older adults become excluded and isolated, from low incomes
through to attitudes to ageing. It recommends using the Sure Start
model of service which has been used for children and will be
seeking to bring in a number of measures to engage with excluded
older adults.
Finally the Government, in January 2006, published Our Health,
Our Care Our Say10 the White Paper which sets out the direction
for community based services for all adults across health and
social care. The White Paper aims to achieve four main goals
which are:
    Better prevention with earlier intervention
    More choice and a louder voice;
    Tackling inequalities & improving access to community

                     Support for people with long term needs

              This is reflected in and clearly expressed through the inclusion of
              older people in the Local Area Agreement, and the Comprehensive
              Performance Assessment requirements to:
              engage older people as partners;
              develop a strategic approach to older people that goes beyond
              health and social care; and
              ensure that a wide range of services are available that relate to
              all aspects of older people’s lives

              3. Local context

              Whilst many young people choose to move away, the county is a
              favoured destination for commuters and for older people who
              appreciate the peace and tranquillity of the rural landscape and
              choose to relocate here as they reach or approach retirement. This
              section of the community makes a significant contribution to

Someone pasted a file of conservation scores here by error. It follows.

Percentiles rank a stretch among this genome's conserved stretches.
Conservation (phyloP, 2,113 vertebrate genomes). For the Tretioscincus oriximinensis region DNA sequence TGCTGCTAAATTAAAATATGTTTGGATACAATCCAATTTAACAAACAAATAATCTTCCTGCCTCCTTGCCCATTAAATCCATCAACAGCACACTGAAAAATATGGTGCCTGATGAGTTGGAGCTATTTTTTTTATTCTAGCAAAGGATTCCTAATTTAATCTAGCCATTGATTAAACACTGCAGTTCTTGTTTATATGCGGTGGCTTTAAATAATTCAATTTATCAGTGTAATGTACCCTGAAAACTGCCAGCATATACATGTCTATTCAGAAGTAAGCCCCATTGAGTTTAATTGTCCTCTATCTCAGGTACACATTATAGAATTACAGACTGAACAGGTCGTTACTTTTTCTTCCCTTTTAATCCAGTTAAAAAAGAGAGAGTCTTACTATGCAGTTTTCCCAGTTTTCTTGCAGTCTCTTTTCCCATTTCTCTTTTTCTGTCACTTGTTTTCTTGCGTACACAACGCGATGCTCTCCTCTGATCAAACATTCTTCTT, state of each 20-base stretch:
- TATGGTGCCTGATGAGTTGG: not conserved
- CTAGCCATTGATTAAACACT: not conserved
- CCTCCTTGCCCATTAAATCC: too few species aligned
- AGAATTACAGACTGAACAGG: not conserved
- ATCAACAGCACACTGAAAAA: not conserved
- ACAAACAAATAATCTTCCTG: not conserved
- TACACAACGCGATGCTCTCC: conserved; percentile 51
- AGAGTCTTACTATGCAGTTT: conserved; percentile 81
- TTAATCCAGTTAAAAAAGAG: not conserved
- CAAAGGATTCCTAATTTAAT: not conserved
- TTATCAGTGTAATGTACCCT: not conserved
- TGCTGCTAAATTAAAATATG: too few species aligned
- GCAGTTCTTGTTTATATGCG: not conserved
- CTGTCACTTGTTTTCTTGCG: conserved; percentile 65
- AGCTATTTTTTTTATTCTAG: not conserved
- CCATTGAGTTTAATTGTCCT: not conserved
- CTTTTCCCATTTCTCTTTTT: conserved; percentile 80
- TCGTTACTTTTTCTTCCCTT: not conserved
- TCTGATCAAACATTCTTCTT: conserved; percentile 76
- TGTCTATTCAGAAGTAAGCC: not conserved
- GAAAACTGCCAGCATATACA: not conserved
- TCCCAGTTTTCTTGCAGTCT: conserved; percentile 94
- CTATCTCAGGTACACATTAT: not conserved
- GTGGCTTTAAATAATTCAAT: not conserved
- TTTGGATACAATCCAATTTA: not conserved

community life in terms of the knowledge and experience they
              bring to localities, particularly in relation to voluntary activities.
              Harnessing the diverse skills and expertise of this group would
              undoubtedly be of great benefit to the County. Whilst we can
              continue to build on the strengths of local communities
              everywhere, it is undeniable that an ageing and sparse population
              is more expensive to cater for. Innovative ways of ensuring that all
              needs are adequately met have to be found and must to
              acknowledge the increasingly important role of the voluntary and
              community sectors in the provision of local services.

              Projected older people population figures
OUP           2005 2006 2007 2008 2009 2010 2011 2012 2013 2014 2015 2016 2017 2020

      50-54    22.8   22.6   22.8   23.0   23.5   23.9   24.1   24.3   24.4   24.4   24.5   24.4   24.3   22.8
      55-59    24.7   24.8   24.0   23.2   23.2   23.1   23.0   23.2   23.5   23.9   24.2   24.5   25.0   25.3
      60-64    19.1   20.1   22.1   23.4   24.0   24.3   24.5   23.6   23.1   22.9   22.8   22.7   23.1   24.1